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After raising chickens for around 7 years, I’ve started to notice some concerning behaviors in my birds. Things like decreased egg production and slower fertility had me wondering about other signs of old age in chickens. But particularly symptoms of old age in my rooster, because he’s special. And I’ll miss him when he’s gone.
Like some of you, I’ve lost birds to predators, freezing weather, heat stress, and obesity. Shoot, I even lost one to a heart attack. But I’ve never actually lost a chicken to old age. Well, I might’ve. There were the Black Sex-links. Though this is different, because these birds are actually . . . getting old.
How Long can Chickens Actually Live
It’s more of a guesstimate than fact to say how long chickens live. And that’s due more to breed, predators, stress, illness, and any number of factors. But generally most people agree that chickens can live anywhere from 4 to 12 years. Although there was a hen named Matilda who lived to be 16.
Signs of Old Age in Chickens: Appearance
Sometimes the first sign of old age in chickens is their appearance, such as
- paler combs
- dull feathers
- dryer, scalier, and thicker legs and feet
- and some hens have spurs
Activity, or Lack thereof
As chickens age, (read get older) they move slower, take more breaks, and rest more often. They may even walk stiffly. Also, for senior birds, they may have a more difficult time getting on roosting bars than they once did. Megatron started walking with a limp ever since his major fight with Baby Nay a year or so ago.
Egg Laying Changes in Hens
But for laying hens, they’ll also produce less eggs. And their eggs tend to get bigger each year.
Sex-link chickens have a good run of egg laying for about 3 years. But heritage breeds can lay longer. As in everything, there aren’t consistent numbers as to how long though. However I have some Ameraucana chickens that are also 6 years old. And they still lay eggs, but not everyday.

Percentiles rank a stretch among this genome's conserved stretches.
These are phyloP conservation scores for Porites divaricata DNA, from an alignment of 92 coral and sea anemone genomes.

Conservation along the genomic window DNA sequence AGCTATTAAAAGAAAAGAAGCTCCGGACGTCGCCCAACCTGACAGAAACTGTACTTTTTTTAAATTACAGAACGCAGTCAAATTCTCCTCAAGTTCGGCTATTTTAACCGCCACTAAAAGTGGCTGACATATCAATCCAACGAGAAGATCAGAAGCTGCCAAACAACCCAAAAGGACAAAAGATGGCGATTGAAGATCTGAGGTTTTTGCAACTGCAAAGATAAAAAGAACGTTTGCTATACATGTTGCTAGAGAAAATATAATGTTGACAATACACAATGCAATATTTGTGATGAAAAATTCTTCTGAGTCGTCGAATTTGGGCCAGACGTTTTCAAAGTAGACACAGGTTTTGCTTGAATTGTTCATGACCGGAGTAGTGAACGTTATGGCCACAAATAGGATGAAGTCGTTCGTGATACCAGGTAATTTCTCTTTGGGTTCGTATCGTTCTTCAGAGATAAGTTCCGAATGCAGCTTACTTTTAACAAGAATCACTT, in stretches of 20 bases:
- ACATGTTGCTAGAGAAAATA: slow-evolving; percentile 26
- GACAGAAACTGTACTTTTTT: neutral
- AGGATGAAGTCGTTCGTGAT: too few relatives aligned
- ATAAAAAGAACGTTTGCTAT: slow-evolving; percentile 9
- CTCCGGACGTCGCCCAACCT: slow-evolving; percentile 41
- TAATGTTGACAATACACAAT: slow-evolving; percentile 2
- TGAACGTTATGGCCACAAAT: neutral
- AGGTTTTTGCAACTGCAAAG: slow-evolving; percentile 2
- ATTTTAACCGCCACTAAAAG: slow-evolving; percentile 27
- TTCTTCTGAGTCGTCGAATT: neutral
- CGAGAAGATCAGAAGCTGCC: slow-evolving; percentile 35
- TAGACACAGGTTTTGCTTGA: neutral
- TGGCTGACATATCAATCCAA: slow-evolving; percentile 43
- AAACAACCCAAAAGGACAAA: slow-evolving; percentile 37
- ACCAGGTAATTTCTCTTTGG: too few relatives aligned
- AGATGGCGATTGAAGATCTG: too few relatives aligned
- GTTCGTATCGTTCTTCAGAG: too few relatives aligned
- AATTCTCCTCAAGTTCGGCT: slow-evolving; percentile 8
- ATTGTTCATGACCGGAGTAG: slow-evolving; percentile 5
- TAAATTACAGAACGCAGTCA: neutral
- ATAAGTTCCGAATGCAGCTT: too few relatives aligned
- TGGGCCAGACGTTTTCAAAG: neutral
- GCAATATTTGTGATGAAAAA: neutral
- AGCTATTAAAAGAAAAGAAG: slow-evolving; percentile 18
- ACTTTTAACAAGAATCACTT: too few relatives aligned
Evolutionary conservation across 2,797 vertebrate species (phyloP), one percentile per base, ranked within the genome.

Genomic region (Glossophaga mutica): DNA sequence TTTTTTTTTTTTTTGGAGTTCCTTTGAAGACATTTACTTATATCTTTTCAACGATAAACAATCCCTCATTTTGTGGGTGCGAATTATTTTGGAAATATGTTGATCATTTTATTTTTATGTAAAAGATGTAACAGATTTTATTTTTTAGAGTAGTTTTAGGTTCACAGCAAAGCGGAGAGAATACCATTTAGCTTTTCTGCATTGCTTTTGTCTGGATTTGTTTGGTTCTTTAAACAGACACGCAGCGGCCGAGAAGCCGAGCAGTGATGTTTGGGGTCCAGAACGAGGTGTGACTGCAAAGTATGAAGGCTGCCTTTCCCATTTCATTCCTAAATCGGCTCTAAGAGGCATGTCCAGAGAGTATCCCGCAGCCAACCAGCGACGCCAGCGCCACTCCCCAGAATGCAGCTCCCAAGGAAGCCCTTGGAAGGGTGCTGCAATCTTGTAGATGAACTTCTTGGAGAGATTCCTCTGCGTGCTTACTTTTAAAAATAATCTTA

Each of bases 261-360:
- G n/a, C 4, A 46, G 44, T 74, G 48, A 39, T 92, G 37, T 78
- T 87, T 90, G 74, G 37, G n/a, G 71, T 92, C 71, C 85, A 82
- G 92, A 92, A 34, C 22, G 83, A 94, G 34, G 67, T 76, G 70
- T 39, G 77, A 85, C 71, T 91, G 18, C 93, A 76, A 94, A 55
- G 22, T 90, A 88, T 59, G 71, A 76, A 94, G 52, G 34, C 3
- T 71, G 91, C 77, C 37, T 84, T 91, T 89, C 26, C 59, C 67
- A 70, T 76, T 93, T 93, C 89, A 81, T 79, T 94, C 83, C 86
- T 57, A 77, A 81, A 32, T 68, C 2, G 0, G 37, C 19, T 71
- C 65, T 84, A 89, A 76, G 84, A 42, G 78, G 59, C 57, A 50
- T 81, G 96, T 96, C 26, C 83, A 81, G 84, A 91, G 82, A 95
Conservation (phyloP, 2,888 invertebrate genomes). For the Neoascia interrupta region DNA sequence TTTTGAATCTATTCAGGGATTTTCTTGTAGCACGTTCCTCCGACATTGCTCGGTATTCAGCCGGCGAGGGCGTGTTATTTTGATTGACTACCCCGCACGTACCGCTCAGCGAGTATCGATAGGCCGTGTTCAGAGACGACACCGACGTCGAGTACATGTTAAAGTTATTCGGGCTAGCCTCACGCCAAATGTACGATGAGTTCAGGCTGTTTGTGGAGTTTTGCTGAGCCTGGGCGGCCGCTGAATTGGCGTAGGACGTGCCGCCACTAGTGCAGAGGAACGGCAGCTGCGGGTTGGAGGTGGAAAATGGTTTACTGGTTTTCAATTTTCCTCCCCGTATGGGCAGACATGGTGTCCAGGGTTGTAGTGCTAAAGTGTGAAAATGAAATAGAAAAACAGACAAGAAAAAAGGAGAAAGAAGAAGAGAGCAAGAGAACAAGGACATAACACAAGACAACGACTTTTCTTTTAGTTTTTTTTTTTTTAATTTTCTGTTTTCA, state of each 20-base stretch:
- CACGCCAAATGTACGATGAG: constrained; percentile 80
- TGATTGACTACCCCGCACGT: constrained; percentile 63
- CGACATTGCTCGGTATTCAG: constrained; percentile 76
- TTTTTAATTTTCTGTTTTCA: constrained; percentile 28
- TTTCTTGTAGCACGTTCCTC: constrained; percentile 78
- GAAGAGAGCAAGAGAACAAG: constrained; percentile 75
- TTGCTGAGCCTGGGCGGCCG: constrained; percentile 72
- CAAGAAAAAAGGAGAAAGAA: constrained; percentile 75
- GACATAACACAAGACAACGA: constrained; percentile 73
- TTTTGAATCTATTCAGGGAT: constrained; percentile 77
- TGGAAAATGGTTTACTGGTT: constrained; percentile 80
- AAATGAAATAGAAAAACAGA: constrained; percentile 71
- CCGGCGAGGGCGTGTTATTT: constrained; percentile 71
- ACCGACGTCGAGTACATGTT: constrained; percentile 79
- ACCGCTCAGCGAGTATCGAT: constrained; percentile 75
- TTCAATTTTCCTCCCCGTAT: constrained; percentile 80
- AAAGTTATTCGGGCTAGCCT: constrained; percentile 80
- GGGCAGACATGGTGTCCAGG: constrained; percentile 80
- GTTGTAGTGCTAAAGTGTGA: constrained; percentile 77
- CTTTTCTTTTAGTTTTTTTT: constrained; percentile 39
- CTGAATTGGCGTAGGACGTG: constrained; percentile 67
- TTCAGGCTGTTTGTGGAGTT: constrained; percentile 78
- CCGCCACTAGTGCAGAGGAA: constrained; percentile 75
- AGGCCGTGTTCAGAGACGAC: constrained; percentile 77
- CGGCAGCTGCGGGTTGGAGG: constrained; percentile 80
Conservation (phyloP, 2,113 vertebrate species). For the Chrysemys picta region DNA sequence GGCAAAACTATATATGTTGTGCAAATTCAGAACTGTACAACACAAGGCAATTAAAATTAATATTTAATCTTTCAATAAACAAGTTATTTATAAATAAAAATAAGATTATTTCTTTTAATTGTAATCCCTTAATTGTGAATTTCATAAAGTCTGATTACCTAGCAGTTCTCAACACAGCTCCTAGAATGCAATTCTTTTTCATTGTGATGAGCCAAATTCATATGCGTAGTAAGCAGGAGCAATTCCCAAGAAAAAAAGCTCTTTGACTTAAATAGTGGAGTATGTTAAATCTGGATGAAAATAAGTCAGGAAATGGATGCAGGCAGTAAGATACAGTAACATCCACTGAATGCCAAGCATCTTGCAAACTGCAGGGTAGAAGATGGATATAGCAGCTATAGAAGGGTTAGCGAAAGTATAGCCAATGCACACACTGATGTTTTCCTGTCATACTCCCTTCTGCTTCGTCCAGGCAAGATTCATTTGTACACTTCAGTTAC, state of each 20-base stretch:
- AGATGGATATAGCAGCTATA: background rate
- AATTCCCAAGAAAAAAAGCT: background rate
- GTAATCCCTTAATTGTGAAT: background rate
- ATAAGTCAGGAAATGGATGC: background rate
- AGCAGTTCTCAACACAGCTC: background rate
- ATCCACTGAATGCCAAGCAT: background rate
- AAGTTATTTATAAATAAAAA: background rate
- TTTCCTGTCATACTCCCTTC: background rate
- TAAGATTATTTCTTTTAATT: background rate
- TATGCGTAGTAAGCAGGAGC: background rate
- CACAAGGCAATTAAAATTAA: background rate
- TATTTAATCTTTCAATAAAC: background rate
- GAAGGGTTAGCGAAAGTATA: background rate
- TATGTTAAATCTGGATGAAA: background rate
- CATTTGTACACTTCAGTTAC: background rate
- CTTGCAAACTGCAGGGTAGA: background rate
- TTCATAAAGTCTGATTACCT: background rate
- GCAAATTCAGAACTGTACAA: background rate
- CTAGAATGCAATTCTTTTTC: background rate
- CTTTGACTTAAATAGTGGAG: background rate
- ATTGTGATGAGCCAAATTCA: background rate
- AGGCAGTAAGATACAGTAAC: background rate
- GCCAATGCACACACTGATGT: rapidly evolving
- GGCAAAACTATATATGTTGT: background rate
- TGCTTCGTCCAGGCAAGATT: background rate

Changes in Roosters
One of the signs of old age, or aging in roosters is decreased fertility. You all know you have a cockerel full of raging hormones when he’s all over the yard, going from one hen to the next. And he doesn’t settle down until maybe the second year, if you’re lucky. But if you’re not one of the lucky ones, then it could just be the third year that he finally mellows out.
I read an article that said roosters stop crowing and mating by their third year. But the person who wrote the article didn’t have any chickens. So how do they know roosters do this, I’d like to know. My 5 1/2 year old rooster still crows all day long faithfully. And he still mates, even if he has slowed down a bit. His son just happened to be more enthusiastic about mating than he was.
Chickens love to eat. And they’ll eat just about anything. That’s why it’s important to feed them a proper diet, with the right amount of protein. And only about 2 tbsp of treats per 1/2 cup of feed.
But once hens are on the retirement path, they tend to rest more, as I pointed out. And they forage less. Thus, they’re not getting as much exercise, which means they’re likely to end up overweight from overeating.
Things You Can Do
If, like me, your chickens do more than provide eggs, then there are things you can do to help them as they age. Provide lower roosts or a ladder to help them get on the roosts. Continue to provide the correct feed for their diet to help prevent them getting fat. And since they aren’t getting around as easy as they once did, maintain a predator-proof yard.
With the proper care, chickens can live into their teens. Although most don’t. (It’s comparable to us living into our 100s.) In reality most chickens live 5 to 10 years, depending upon the breed. What is the oldest chicken you have? Your comments are appreciated.
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